Most people infected with coronavirus experience mild flu-like symptoms. In some cases, the disease develops more severely and at worst becomes life-threatening. But doctors stand ready with heavy gunfire and believe that a new antiviral agent slows the coronavirus.
More and more people will be infected by the new coronavirus in the first wave of the pandemic. Most people will have symptoms 5-7 days after infection, but it may take up to 14 days for symptoms to appear.
The vast majority of people experience mild illness that does not require hospitalization but merely home care.
There are also a few infected who will not notice any symptoms at all.
Four out of five experience only mild disease if infected with the new coronavirus, a World Health Organization report says.
Typically, the disease will appear as flu-like symptoms, which is why it can be difficult to tell if you are infected with coronavirus or simply have a regular seasonal flu.
By staying home you protect from all illnesses, moreover, you could stop spreading the infection.
When the immune system encounters an infection such as coronavirus, it sends signals to the entire body by triggering special signaling proteins called cytokines. Cytokines help to assist and regulate the immune system. These are also the ones that can, for example, cause fever and joint and muscle pain.
The symptoms of mild cases often include fever, cough, general ailment, sore throat and headache. However, there may be other symptoms as well, and you do not need to have them all at once.
Treatment: Mild coronavirus disease is treated in the same way as a regular flu with plenty of fluid.
14 percent of those infected with coronavirus will experience worsening of their symptoms - often after several days of illness. For example, there may be increased cough, rising fever, pneumonia and shortness of breath that require hospitalization.
When the body responds with worsening symptoms of coronavirus, it may be due to an overreaction from our own immune system. According to Dr. Nathalie MacDermott of King's College London, the coronavirus can create an imbalance in the immune system, causing too much inflammation in the body - and it can cause inflammation of the lungs.
People primarily at risk of worse symptoms are:
Treatment: Patients with worsening symptoms may be admitted to the hospital. Here, some may need extra oxygen, which can be given, for example, through a mask or a so-called oxygen gasket, which carries small tubes of oxygen into the nose.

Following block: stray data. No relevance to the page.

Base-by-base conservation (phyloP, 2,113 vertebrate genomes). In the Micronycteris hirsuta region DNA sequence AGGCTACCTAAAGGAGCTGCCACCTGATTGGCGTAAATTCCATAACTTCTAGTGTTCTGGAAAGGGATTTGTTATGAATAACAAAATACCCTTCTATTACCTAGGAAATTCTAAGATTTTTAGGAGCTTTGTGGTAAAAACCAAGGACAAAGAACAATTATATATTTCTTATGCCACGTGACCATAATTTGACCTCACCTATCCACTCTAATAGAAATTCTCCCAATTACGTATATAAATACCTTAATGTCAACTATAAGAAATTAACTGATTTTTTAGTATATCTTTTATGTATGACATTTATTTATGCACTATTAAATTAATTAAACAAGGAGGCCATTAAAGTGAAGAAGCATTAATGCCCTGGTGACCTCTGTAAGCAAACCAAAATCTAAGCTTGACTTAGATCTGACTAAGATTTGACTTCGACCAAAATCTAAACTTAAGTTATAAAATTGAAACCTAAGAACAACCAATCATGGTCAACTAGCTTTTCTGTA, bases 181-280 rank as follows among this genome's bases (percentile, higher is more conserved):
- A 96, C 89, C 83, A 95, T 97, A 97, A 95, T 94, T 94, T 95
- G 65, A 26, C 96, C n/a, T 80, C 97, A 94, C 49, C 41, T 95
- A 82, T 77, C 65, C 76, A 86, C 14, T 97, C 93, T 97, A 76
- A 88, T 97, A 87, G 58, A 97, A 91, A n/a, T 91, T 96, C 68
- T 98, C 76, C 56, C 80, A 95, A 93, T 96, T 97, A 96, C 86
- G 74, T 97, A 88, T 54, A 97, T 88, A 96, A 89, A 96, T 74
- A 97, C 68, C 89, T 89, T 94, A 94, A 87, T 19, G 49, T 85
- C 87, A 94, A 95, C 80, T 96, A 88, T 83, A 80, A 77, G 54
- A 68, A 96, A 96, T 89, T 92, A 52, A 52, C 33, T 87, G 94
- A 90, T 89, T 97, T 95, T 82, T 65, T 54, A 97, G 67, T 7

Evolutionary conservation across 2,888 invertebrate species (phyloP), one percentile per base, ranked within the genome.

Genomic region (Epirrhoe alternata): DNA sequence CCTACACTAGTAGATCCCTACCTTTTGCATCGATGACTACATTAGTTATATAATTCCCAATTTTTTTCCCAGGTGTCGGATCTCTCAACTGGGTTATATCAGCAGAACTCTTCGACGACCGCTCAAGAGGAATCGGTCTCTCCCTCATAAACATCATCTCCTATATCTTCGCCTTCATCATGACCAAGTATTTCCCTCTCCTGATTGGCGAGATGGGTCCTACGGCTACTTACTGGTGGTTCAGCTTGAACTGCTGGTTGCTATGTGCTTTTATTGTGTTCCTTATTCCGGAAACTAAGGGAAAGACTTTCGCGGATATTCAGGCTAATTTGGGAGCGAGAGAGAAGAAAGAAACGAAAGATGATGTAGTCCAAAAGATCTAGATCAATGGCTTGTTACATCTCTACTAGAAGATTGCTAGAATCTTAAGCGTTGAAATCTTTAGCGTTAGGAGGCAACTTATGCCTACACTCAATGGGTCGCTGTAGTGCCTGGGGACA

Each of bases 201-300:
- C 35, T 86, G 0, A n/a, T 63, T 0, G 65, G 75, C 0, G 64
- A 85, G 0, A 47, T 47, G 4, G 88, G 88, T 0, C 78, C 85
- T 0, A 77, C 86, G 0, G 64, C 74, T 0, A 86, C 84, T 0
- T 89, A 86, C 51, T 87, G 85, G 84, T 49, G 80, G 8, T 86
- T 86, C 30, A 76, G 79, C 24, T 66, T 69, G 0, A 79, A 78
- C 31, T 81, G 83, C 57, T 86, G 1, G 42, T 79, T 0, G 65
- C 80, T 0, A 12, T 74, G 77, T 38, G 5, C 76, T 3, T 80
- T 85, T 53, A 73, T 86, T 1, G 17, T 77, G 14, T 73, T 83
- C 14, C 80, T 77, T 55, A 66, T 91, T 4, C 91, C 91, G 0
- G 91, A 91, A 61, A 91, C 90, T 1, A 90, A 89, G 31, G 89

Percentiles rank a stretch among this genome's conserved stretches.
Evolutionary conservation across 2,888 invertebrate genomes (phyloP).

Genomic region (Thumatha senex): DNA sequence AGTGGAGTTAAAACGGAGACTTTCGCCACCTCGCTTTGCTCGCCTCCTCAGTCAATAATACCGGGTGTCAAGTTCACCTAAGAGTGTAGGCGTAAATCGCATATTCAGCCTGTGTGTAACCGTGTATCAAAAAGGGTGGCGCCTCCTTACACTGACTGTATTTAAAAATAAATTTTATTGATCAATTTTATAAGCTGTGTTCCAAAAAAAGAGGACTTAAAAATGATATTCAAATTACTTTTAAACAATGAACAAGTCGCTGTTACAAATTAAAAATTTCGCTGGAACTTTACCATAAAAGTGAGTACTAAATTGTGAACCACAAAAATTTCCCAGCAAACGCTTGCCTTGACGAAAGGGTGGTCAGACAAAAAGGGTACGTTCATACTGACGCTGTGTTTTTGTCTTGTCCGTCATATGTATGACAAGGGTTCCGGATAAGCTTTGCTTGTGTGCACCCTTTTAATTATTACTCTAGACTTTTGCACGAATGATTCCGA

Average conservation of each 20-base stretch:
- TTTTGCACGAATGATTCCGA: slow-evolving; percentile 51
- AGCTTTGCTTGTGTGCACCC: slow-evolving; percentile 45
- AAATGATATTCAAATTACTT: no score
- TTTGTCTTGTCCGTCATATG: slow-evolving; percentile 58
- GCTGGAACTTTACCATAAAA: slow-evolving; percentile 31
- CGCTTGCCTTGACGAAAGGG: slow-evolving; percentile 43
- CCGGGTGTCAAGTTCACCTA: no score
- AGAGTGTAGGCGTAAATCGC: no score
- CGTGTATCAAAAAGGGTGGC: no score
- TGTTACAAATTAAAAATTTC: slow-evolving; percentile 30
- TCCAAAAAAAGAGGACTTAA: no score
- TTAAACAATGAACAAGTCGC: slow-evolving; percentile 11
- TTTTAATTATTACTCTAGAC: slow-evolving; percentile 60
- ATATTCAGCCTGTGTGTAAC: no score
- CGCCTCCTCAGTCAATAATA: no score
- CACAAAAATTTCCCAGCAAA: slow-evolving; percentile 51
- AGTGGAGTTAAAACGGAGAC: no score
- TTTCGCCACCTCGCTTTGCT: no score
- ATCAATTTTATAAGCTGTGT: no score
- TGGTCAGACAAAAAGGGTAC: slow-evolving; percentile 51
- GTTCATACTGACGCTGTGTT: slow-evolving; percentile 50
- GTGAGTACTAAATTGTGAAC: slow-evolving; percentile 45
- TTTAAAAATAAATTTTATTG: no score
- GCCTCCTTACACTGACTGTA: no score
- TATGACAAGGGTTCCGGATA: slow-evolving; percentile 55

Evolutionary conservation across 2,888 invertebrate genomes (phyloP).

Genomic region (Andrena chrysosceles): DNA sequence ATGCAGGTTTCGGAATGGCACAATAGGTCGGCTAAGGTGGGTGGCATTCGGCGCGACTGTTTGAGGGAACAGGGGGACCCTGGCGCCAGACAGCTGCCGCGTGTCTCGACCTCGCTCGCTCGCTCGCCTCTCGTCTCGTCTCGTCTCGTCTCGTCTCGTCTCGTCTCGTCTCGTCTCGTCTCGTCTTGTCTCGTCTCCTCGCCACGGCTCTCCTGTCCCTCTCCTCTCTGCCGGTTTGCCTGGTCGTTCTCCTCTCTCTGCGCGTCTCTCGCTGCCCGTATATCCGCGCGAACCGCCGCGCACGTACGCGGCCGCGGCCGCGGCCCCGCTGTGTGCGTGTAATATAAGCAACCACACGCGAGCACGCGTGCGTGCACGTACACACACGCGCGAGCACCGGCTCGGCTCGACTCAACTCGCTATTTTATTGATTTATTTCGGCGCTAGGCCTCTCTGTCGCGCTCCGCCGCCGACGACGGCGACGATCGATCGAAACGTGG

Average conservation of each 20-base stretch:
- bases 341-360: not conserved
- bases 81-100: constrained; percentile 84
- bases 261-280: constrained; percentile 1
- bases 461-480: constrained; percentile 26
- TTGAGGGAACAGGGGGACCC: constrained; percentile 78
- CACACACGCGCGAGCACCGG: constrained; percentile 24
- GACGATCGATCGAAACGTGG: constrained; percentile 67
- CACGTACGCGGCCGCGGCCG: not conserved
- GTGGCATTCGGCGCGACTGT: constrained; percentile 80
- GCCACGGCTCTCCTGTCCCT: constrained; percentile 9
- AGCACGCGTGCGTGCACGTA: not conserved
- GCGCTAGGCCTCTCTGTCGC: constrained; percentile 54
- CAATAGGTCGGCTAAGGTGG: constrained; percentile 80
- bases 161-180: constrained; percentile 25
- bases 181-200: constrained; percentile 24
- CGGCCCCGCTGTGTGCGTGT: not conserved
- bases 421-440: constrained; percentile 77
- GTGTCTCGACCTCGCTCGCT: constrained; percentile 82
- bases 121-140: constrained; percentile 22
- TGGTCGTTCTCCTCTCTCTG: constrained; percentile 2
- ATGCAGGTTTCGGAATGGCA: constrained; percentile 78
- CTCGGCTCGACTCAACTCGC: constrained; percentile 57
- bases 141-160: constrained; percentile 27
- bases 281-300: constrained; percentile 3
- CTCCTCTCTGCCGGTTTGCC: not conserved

There is currently no indication that children are at increased risk of developing severe symptoms of coronavirus infection.
About 2.5 percent of children under the age of 19 have developed severe symptoms, and only 0.2 percent have developed critical illness.
About 6 percent will be in critical condition after being infected with coronavirus. Here, the symptoms may have developed into acute pulmonary and / or multiorgan failure - also called septic shock.
The immune system is now completely out of control, and the inflammation starts to stop oxygenated blood from reaching around the body's vital organs. Therefore, one or more organs may begin to expose, and at this stage there is a real risk of the patient dying.
Reports from Italy show that critical mortality rates are high and that most people in this group only survive for 1-2 weeks.
The risk of developing critical symptoms of coronavirus infection is increased in:
In a study of 191 patients with coronavirus , 67 percent of the 54 people who died as a result of the virus had a known pre-existing disease. The disease present at most deaths was high blood pressure, followed by diabetes and cardiovascular disease.
Treatment: In the critical condition, the treatment will take place in an intensive care unit where the patient is given invasive help to breathe, for example via a respirator or a heart-lung machine that oxygenates the blood outside the body and pumps it back.
Researchers around the world are currently testing so-called antiviral drugs that can be used to treat the new coronavirus.
One of the most promising is the yet approved drug remdesivir. The drug is actually intended for Ebola, but it also seems to work against the new coronavirus. In the United States, doctors gave remdesivir to a corona patient in critical condition and the patient subsequently showed improvement. Neither side effects were reported.
At the time of writing, remdesivir is being tested in five separate clinical trials, and before long, several European hospitals, will offer patients experimental treatment. In Sweden, doctors have already given remedies to severely ill patients.
Results will be presented in the coming time.
This post was published on March 31, 2020 4:32 am